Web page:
Sophont
Friday, October 15, 2004
 
The Man Who Could Have Been Bill Gates

Yahoo! News
: "The legend goes like this: One fateful day in the summer of 1980, three buttoned-down IBMers called on a band of hippie programmers at Digital Research Inc. located in Pacific Grove, Calif. They hoped to discuss licensing DRI's industry-leading operating system, CP/M. Instead, DRI founder Gary Kildall blew off IBM to gallivant around in his airplane, and the frustrated IBMers turned to Gates for their operating system. This anecdote has been told so often that techies need only be reminded of 'the day Gary Kildall went flying' to recall the rest. While he's revered for his technical innovations, many believe Kildall made one of the biggest mistakes in the history of commerce.

But what if that's not what happened? What if IBM and Microsoft deprived Kildall not only of untold riches but also of the credit for a seminal role in the PC revolution? That's the thesis of a chapter about Kildall in They Made America, a serious coffee table history book by renowned author and former newspaper editor Harold Evans. The book, published by Little Brown on Oct. 12, profiles 70 American innovators and is the inspiration for an upcoming PBS series. And while other tech authors have debunked the gallivanting story before, Evans bases his Kildall chapter on a 226-page, never-published memoir written by Kildall just before his death in 1994. Early on, Kildall seemed to represent the best hopes of the nascent computer industry. But by the time he died at age 52, after falling in a tavern, he had become embittered and struggled with alcohol.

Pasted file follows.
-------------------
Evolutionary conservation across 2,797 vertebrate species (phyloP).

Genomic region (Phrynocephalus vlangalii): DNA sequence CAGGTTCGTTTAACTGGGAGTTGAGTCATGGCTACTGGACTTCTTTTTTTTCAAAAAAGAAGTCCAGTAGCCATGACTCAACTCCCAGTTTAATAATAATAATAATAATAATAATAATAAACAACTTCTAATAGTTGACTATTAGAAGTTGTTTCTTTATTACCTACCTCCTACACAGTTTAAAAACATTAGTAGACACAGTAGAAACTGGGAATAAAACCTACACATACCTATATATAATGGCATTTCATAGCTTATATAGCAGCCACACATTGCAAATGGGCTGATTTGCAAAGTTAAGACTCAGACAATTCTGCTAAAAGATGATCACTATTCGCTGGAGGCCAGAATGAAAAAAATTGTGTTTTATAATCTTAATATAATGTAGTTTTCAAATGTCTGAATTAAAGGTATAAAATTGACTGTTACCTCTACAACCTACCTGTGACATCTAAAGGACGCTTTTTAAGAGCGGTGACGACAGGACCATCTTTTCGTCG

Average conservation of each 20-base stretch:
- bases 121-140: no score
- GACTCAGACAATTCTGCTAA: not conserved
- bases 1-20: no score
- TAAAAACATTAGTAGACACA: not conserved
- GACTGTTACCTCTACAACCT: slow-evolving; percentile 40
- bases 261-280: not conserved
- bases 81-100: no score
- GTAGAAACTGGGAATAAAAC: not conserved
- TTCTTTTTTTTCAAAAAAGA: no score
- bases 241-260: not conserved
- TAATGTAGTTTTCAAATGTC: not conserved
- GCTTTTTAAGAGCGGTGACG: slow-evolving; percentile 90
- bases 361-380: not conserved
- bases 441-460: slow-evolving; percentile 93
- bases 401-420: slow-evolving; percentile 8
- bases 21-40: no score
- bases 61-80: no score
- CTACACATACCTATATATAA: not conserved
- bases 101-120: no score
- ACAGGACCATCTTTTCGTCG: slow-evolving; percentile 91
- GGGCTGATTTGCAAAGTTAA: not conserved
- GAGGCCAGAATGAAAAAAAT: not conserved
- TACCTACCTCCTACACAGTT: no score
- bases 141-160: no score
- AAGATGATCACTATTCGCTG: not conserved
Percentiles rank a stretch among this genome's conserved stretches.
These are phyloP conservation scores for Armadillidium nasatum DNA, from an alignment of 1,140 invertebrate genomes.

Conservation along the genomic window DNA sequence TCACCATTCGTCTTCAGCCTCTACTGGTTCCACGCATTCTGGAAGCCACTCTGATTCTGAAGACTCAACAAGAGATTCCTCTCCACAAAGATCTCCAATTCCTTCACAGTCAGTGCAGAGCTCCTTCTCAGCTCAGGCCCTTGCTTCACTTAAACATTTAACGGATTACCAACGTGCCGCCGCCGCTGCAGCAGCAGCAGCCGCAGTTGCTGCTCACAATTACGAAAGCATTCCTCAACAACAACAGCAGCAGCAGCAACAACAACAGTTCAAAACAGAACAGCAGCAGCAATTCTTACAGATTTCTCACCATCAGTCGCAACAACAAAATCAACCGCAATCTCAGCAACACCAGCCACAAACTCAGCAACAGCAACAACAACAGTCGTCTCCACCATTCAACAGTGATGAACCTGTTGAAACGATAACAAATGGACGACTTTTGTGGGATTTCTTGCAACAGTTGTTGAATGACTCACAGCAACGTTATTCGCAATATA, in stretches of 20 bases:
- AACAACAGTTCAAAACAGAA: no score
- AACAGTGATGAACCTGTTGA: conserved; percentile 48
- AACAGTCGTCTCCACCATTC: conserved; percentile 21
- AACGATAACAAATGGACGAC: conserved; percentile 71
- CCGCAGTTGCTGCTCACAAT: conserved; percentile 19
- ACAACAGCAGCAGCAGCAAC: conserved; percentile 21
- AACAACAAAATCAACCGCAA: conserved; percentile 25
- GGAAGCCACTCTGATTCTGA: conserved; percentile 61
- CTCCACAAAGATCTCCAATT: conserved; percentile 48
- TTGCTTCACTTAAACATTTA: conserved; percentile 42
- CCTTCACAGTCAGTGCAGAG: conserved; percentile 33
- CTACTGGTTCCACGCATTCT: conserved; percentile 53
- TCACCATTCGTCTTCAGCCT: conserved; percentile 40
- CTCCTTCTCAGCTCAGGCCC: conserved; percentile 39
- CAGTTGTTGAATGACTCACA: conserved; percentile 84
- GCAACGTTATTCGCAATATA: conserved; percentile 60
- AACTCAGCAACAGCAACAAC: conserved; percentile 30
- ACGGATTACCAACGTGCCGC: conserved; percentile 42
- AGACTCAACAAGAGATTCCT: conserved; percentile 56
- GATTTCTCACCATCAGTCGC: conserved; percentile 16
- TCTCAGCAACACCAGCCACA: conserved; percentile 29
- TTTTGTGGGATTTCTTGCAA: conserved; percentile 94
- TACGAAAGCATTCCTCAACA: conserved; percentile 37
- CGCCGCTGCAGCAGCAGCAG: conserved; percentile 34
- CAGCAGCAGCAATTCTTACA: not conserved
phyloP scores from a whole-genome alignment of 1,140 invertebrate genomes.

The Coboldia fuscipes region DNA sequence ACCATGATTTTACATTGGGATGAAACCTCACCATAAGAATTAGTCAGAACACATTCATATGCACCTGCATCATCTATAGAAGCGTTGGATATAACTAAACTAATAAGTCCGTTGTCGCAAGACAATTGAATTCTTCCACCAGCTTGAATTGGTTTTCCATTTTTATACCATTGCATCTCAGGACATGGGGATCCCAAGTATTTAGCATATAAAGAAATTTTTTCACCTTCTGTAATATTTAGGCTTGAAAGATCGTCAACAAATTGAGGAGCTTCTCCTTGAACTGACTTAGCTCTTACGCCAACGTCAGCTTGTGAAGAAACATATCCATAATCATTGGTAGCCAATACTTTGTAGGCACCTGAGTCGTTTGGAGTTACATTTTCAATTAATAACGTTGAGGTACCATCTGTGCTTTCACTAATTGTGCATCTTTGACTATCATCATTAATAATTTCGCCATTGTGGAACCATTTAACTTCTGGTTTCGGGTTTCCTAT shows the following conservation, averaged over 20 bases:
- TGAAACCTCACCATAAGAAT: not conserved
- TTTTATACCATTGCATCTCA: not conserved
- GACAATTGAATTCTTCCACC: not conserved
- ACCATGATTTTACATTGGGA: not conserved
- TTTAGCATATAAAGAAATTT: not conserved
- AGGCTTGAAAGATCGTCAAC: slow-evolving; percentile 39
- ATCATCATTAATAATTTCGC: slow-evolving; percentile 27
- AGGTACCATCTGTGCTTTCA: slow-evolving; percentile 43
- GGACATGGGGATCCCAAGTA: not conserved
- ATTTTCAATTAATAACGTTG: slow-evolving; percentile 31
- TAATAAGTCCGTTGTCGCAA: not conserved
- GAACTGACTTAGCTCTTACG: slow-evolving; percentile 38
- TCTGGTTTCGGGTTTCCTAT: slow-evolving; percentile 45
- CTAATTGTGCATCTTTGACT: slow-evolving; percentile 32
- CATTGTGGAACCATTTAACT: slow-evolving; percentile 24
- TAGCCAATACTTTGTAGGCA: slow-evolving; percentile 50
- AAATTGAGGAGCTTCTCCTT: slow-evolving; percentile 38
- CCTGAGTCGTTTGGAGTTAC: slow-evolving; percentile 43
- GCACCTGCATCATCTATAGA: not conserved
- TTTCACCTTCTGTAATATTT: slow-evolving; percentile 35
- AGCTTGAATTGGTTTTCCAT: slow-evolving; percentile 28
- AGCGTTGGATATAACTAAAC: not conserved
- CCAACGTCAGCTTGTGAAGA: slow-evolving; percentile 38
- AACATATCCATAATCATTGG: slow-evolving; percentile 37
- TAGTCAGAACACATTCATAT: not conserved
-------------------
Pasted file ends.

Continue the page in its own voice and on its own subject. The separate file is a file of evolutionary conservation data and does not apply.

They Made America is certain to elicit cries of protest. That's because it attacks the reputations of some of the key players of the early PC era -- Gates, IBM, and Tim Paterson, the Seattle programmer who wrote an operating system, QDOS, based partly on CP/M that became Microsoft's DOS. Evans asserts that Paterson copied parts of CP/M and that IBM tricked Kildall. Because Gates rather than the more innovative Kildall prevailed, according to the book, the world's PC users endured 'more than a decade of crashes with incalculable economic cost in lost data and lost opportunities.' David G. Lefer, one of Evans' two collaborators, says: 'We're trying to set the record straight. Gates didn't invent the PC operating system, and any history that says he did is wrong.'"

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